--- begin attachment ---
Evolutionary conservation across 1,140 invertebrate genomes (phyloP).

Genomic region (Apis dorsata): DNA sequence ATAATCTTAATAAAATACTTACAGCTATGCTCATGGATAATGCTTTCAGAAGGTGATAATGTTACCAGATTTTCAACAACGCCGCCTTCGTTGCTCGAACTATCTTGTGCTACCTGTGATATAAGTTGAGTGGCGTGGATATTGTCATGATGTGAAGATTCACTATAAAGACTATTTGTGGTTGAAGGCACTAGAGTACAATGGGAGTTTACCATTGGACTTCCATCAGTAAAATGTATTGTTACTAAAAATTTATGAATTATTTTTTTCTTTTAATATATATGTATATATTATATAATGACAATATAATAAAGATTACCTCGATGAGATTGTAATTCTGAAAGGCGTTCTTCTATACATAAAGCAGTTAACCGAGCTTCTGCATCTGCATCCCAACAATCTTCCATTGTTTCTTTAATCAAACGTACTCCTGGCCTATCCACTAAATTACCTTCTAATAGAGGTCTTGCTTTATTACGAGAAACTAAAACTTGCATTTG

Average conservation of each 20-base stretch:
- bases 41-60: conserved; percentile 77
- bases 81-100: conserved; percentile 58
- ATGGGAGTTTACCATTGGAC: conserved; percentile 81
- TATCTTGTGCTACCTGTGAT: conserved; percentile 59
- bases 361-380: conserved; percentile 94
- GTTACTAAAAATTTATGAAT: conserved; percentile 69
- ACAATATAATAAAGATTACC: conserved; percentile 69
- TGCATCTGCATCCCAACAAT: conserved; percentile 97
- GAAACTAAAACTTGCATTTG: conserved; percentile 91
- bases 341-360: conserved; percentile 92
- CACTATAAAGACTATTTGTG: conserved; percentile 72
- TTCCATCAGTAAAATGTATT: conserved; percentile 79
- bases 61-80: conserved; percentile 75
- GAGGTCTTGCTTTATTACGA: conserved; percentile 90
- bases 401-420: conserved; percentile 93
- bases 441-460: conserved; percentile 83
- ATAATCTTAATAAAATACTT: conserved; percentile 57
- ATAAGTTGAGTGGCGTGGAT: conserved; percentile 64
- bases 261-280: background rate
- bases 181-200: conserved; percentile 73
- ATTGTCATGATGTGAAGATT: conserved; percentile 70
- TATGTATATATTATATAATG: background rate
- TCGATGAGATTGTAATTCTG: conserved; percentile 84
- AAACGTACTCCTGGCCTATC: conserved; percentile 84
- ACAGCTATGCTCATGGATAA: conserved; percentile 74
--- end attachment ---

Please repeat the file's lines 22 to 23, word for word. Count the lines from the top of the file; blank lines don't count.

- bases 261-280: background rate
- bases 181-200: conserved; percentile 73